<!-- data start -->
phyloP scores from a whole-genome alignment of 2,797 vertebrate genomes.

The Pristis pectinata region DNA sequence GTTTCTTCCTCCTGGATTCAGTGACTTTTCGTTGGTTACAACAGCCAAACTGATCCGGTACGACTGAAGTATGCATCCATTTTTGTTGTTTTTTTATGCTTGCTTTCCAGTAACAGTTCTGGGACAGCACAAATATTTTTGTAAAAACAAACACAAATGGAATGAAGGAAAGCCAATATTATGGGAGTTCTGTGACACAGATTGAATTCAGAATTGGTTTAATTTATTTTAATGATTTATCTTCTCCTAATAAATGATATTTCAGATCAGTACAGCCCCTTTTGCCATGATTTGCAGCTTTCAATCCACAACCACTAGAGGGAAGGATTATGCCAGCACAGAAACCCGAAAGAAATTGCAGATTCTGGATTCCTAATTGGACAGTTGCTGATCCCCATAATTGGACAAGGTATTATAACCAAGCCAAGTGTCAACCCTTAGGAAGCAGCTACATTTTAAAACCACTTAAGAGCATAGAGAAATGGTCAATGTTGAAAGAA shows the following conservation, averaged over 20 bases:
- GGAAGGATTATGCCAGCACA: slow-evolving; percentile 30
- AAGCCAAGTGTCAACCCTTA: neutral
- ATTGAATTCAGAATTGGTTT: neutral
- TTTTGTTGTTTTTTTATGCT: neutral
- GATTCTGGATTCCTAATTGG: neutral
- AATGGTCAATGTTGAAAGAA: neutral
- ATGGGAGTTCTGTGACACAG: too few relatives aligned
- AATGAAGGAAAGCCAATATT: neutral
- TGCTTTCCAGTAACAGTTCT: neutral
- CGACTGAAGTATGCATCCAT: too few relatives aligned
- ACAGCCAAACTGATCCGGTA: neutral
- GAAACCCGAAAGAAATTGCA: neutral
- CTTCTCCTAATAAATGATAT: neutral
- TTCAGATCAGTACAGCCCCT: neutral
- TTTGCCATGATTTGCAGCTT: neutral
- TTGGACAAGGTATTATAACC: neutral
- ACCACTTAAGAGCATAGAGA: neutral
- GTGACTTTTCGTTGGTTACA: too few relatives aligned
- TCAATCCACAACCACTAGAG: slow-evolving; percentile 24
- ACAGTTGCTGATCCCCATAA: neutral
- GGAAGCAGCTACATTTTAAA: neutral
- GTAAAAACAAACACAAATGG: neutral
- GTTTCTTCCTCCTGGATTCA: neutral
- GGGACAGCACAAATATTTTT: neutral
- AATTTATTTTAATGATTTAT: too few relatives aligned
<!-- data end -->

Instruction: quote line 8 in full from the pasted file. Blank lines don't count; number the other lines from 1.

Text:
- AATGGTCAATGTTGAAAGAA: neutral